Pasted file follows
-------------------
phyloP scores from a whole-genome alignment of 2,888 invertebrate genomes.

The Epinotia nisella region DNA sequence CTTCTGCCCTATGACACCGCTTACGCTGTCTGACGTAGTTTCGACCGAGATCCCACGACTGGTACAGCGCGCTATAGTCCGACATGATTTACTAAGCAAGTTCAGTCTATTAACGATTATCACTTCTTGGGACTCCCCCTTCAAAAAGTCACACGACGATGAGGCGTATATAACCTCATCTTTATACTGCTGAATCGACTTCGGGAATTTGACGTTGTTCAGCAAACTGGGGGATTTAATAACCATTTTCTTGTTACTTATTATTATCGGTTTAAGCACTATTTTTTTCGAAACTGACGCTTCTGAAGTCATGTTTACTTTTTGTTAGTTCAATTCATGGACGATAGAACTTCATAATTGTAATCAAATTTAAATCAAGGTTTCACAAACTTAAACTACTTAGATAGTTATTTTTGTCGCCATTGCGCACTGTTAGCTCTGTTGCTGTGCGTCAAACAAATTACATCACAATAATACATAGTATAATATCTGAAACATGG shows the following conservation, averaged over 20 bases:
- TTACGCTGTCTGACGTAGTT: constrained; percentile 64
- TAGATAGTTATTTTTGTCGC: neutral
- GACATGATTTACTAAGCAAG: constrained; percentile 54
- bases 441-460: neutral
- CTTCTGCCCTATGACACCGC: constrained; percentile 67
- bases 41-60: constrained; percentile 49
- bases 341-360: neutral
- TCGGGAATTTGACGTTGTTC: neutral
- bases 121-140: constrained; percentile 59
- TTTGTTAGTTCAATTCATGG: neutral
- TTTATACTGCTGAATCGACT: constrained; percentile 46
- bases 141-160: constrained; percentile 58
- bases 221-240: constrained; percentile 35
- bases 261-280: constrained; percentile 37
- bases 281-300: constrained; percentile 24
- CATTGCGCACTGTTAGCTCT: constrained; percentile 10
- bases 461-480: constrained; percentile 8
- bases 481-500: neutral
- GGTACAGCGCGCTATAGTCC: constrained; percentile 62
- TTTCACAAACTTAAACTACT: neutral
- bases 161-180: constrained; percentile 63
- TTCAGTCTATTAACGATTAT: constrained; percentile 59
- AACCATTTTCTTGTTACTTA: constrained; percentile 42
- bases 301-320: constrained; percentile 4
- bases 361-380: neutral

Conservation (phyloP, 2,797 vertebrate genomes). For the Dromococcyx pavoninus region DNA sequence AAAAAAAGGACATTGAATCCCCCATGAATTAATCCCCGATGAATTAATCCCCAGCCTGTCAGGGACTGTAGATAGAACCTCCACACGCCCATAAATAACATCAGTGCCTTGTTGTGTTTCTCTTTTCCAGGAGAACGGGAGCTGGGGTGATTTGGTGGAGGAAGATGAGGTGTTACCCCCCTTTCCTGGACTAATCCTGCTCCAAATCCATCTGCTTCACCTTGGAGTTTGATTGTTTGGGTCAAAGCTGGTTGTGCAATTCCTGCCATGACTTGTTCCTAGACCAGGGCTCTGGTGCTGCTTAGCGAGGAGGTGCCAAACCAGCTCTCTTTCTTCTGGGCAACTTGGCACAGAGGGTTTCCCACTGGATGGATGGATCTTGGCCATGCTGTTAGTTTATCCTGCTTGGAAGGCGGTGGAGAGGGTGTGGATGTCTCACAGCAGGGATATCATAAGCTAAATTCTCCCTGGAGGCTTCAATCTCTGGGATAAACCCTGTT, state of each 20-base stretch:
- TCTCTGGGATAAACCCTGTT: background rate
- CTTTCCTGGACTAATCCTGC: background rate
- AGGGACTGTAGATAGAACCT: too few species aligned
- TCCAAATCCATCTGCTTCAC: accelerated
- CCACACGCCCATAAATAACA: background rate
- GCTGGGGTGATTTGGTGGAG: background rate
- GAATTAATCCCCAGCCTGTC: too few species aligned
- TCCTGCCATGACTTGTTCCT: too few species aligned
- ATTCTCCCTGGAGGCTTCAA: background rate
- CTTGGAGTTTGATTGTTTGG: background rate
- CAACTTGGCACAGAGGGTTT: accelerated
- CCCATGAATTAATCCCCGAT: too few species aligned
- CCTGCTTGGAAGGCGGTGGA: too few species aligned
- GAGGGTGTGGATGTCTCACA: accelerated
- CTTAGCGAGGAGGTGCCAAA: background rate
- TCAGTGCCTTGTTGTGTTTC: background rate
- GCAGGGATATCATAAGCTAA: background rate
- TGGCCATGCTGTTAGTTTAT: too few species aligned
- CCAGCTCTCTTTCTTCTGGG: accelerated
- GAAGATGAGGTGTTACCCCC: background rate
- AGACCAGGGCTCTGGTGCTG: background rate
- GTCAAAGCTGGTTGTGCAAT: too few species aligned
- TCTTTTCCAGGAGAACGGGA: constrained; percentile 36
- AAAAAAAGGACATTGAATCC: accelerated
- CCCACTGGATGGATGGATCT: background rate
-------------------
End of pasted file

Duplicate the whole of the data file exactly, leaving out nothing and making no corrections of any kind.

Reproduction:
phyloP scores from a whole-genome alignment of 2,888 invertebrate genomes.

The Epinotia nisella region DNA sequence CTTCTGCCCTATGACACCGCTTACGCTGTCTGACGTAGTTTCGACCGAGATCCCACGACTGGTACAGCGCGCTATAGTCCGACATGATTTACTAAGCAAGTTCAGTCTATTAACGATTATCACTTCTTGGGACTCCCCCTTCAAAAAGTCACACGACGATGAGGCGTATATAACCTCATCTTTATACTGCTGAATCGACTTCGGGAATTTGACGTTGTTCAGCAAACTGGGGGATTTAATAACCATTTTCTTGTTACTTATTATTATCGGTTTAAGCACTATTTTTTTCGAAACTGACGCTTCTGAAGTCATGTTTACTTTTTGTTAGTTCAATTCATGGACGATAGAACTTCATAATTGTAATCAAATTTAAATCAAGGTTTCACAAACTTAAACTACTTAGATAGTTATTTTTGTCGCCATTGCGCACTGTTAGCTCTGTTGCTGTGCGTCAAACAAATTACATCACAATAATACATAGTATAATATCTGAAACATGG shows the following conservation, averaged over 20 bases:
- TTACGCTGTCTGACGTAGTT: constrained; percentile 64
- TAGATAGTTATTTTTGTCGC: neutral
- GACATGATTTACTAAGCAAG: constrained; percentile 54
- bases 441-460: neutral
- CTTCTGCCCTATGACACCGC: constrained; percentile 67
- bases 41-60: constrained; percentile 49
- bases 341-360: neutral
- TCGGGAATTTGACGTTGTTC: neutral
- bases 121-140: constrained; percentile 59
- TTTGTTAGTTCAATTCATGG: neutral
- TTTATACTGCTGAATCGACT: constrained; percentile 46
- bases 141-160: constrained; percentile 58
- bases 221-240: constrained; percentile 35
- bases 261-280: constrained; percentile 37
- bases 281-300: constrained; percentile 24
- CATTGCGCACTGTTAGCTCT: constrained; percentile 10
- bases 461-480: constrained; percentile 8
- bases 481-500: neutral
- GGTACAGCGCGCTATAGTCC: constrained; percentile 62
- TTTCACAAACTTAAACTACT: neutral
- bases 161-180: constrained; percentile 63
- TTCAGTCTATTAACGATTAT: constrained; percentile 59
- AACCATTTTCTTGTTACTTA: constrained; percentile 42
- bases 301-320: constrained; percentile 4
- bases 361-380: neutral

Conservation (phyloP, 2,797 vertebrate genomes). For the Dromococcyx pavoninus region DNA sequence AAAAAAAGGACATTGAATCCCCCATGAATTAATCCCCGATGAATTAATCCCCAGCCTGTCAGGGACTGTAGATAGAACCTCCACACGCCCATAAATAACATCAGTGCCTTGTTGTGTTTCTCTTTTCCAGGAGAACGGGAGCTGGGGTGATTTGGTGGAGGAAGATGAGGTGTTACCCCCCTTTCCTGGACTAATCCTGCTCCAAATCCATCTGCTTCACCTTGGAGTTTGATTGTTTGGGTCAAAGCTGGTTGTGCAATTCCTGCCATGACTTGTTCCTAGACCAGGGCTCTGGTGCTGCTTAGCGAGGAGGTGCCAAACCAGCTCTCTTTCTTCTGGGCAACTTGGCACAGAGGGTTTCCCACTGGATGGATGGATCTTGGCCATGCTGTTAGTTTATCCTGCTTGGAAGGCGGTGGAGAGGGTGTGGATGTCTCACAGCAGGGATATCATAAGCTAAATTCTCCCTGGAGGCTTCAATCTCTGGGATAAACCCTGTT, state of each 20-base stretch:
- TCTCTGGGATAAACCCTGTT: background rate
- CTTTCCTGGACTAATCCTGC: background rate
- AGGGACTGTAGATAGAACCT: too few species aligned
- TCCAAATCCATCTGCTTCAC: accelerated
- CCACACGCCCATAAATAACA: background rate
- GCTGGGGTGATTTGGTGGAG: background rate
- GAATTAATCCCCAGCCTGTC: too few species aligned
- TCCTGCCATGACTTGTTCCT: too few species aligned
- ATTCTCCCTGGAGGCTTCAA: background rate
- CTTGGAGTTTGATTGTTTGG: background rate
- CAACTTGGCACAGAGGGTTT: accelerated
- CCCATGAATTAATCCCCGAT: too few species aligned
- CCTGCTTGGAAGGCGGTGGA: too few species aligned
- GAGGGTGTGGATGTCTCACA: accelerated
- CTTAGCGAGGAGGTGCCAAA: background rate
- TCAGTGCCTTGTTGTGTTTC: background rate
- GCAGGGATATCATAAGCTAA: background rate
- TGGCCATGCTGTTAGTTTAT: too few species aligned
- CCAGCTCTCTTTCTTCTGGG: accelerated
- GAAGATGAGGTGTTACCCCC: background rate
- AGACCAGGGCTCTGGTGCTG: background rate
- GTCAAAGCTGGTTGTGCAAT: too few species aligned
- TCTTTTCCAGGAGAACGGGA: constrained; percentile 36
- AAAAAAAGGACATTGAATCC: accelerated
- CCCACTGGATGGATGGATCT: background rate